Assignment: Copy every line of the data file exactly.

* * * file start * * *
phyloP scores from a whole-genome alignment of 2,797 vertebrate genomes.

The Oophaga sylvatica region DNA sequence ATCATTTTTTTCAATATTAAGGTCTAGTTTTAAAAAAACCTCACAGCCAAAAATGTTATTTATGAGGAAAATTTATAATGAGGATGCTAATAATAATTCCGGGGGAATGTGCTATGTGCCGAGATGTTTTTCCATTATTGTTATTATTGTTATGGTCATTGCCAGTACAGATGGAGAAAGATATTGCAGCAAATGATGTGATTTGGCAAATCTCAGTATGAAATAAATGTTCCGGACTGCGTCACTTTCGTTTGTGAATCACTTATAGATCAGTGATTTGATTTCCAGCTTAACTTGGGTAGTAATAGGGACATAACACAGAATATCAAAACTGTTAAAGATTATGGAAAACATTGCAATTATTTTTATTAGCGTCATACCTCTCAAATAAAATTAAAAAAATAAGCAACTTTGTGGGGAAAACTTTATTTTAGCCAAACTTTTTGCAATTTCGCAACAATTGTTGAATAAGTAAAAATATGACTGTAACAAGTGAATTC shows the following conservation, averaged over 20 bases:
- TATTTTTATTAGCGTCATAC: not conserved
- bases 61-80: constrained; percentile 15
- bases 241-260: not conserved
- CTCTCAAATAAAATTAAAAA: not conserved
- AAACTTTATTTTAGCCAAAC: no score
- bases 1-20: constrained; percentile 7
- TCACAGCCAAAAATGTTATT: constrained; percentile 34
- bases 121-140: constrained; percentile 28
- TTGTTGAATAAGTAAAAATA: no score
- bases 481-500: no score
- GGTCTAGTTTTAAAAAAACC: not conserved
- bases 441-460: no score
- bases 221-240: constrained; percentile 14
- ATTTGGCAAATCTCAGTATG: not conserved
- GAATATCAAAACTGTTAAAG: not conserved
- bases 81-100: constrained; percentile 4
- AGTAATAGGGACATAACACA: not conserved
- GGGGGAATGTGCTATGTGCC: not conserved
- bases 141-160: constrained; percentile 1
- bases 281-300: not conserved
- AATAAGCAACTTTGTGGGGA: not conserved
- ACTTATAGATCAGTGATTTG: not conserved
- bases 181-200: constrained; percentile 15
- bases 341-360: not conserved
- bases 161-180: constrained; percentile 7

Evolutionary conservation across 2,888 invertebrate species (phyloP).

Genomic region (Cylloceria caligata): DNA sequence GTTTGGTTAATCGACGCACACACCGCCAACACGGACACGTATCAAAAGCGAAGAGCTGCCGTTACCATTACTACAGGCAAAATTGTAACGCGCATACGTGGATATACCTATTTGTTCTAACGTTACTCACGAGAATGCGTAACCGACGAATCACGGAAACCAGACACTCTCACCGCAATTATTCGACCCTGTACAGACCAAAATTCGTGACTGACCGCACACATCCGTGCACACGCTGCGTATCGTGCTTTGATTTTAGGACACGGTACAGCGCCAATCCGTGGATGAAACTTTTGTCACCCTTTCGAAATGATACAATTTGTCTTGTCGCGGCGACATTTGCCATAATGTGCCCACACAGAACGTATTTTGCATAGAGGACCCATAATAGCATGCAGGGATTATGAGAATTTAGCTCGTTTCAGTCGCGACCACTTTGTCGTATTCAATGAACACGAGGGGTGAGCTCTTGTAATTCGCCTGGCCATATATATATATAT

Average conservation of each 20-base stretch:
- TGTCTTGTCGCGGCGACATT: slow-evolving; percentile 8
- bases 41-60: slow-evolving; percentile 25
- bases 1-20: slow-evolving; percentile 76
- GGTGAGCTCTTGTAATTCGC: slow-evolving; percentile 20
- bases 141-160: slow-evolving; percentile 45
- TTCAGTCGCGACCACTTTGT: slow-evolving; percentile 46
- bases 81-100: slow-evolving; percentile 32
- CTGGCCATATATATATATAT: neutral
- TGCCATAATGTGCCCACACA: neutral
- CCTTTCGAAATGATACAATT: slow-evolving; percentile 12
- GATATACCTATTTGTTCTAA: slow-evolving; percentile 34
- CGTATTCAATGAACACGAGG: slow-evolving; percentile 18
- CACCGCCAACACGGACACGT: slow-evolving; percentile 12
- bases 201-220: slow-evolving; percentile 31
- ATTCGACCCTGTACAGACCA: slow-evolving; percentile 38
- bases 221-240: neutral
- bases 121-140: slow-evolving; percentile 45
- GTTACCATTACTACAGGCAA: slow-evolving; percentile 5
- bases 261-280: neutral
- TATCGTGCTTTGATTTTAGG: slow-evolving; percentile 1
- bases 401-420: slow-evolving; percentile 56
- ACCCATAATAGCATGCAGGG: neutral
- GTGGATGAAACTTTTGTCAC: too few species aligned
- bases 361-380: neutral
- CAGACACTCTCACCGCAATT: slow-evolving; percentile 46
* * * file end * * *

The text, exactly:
phyloP scores from a whole-genome alignment of 2,797 vertebrate genomes.

The Oophaga sylvatica region DNA sequence ATCATTTTTTTCAATATTAAGGTCTAGTTTTAAAAAAACCTCACAGCCAAAAATGTTATTTATGAGGAAAATTTATAATGAGGATGCTAATAATAATTCCGGGGGAATGTGCTATGTGCCGAGATGTTTTTCCATTATTGTTATTATTGTTATGGTCATTGCCAGTACAGATGGAGAAAGATATTGCAGCAAATGATGTGATTTGGCAAATCTCAGTATGAAATAAATGTTCCGGACTGCGTCACTTTCGTTTGTGAATCACTTATAGATCAGTGATTTGATTTCCAGCTTAACTTGGGTAGTAATAGGGACATAACACAGAATATCAAAACTGTTAAAGATTATGGAAAACATTGCAATTATTTTTATTAGCGTCATACCTCTCAAATAAAATTAAAAAAATAAGCAACTTTGTGGGGAAAACTTTATTTTAGCCAAACTTTTTGCAATTTCGCAACAATTGTTGAATAAGTAAAAATATGACTGTAACAAGTGAATTC shows the following conservation, averaged over 20 bases:
- TATTTTTATTAGCGTCATAC: not conserved
- bases 61-80: constrained; percentile 15
- bases 241-260: not conserved
- CTCTCAAATAAAATTAAAAA: not conserved
- AAACTTTATTTTAGCCAAAC: no score
- bases 1-20: constrained; percentile 7
- TCACAGCCAAAAATGTTATT: constrained; percentile 34
- bases 121-140: constrained; percentile 28
- TTGTTGAATAAGTAAAAATA: no score
- bases 481-500: no score
- GGTCTAGTTTTAAAAAAACC: not conserved
- bases 441-460: no score
- bases 221-240: constrained; percentile 14
- ATTTGGCAAATCTCAGTATG: not conserved
- GAATATCAAAACTGTTAAAG: not conserved
- bases 81-100: constrained; percentile 4
- AGTAATAGGGACATAACACA: not conserved
- GGGGGAATGTGCTATGTGCC: not conserved
- bases 141-160: constrained; percentile 1
- bases 281-300: not conserved
- AATAAGCAACTTTGTGGGGA: not conserved
- ACTTATAGATCAGTGATTTG: not conserved
- bases 181-200: constrained; percentile 15
- bases 341-360: not conserved
- bases 161-180: constrained; percentile 7

Evolutionary conservation across 2,888 invertebrate species (phyloP).

Genomic region (Cylloceria caligata): DNA sequence GTTTGGTTAATCGACGCACACACCGCCAACACGGACACGTATCAAAAGCGAAGAGCTGCCGTTACCATTACTACAGGCAAAATTGTAACGCGCATACGTGGATATACCTATTTGTTCTAACGTTACTCACGAGAATGCGTAACCGACGAATCACGGAAACCAGACACTCTCACCGCAATTATTCGACCCTGTACAGACCAAAATTCGTGACTGACCGCACACATCCGTGCACACGCTGCGTATCGTGCTTTGATTTTAGGACACGGTACAGCGCCAATCCGTGGATGAAACTTTTGTCACCCTTTCGAAATGATACAATTTGTCTTGTCGCGGCGACATTTGCCATAATGTGCCCACACAGAACGTATTTTGCATAGAGGACCCATAATAGCATGCAGGGATTATGAGAATTTAGCTCGTTTCAGTCGCGACCACTTTGTCGTATTCAATGAACACGAGGGGTGAGCTCTTGTAATTCGCCTGGCCATATATATATATAT

Average conservation of each 20-base stretch:
- TGTCTTGTCGCGGCGACATT: slow-evolving; percentile 8
- bases 41-60: slow-evolving; percentile 25
- bases 1-20: slow-evolving; percentile 76
- GGTGAGCTCTTGTAATTCGC: slow-evolving; percentile 20
- bases 141-160: slow-evolving; percentile 45
- TTCAGTCGCGACCACTTTGT: slow-evolving; percentile 46
- bases 81-100: slow-evolving; percentile 32
- CTGGCCATATATATATATAT: neutral
- TGCCATAATGTGCCCACACA: neutral
- CCTTTCGAAATGATACAATT: slow-evolving; percentile 12
- GATATACCTATTTGTTCTAA: slow-evolving; percentile 34
- CGTATTCAATGAACACGAGG: slow-evolving; percentile 18
- CACCGCCAACACGGACACGT: slow-evolving; percentile 12
- bases 201-220: slow-evolving; percentile 31
- ATTCGACCCTGTACAGACCA: slow-evolving; percentile 38
- bases 221-240: neutral
- bases 121-140: slow-evolving; percentile 45
- GTTACCATTACTACAGGCAA: slow-evolving; percentile 5
- bases 261-280: neutral
- TATCGTGCTTTGATTTTAGG: slow-evolving; percentile 1
- bases 401-420: slow-evolving; percentile 56
- ACCCATAATAGCATGCAGGG: neutral
- GTGGATGAAACTTTTGTCAC: too few species aligned
- bases 361-380: neutral
- CAGACACTCTCACCGCAATT: slow-evolving; percentile 46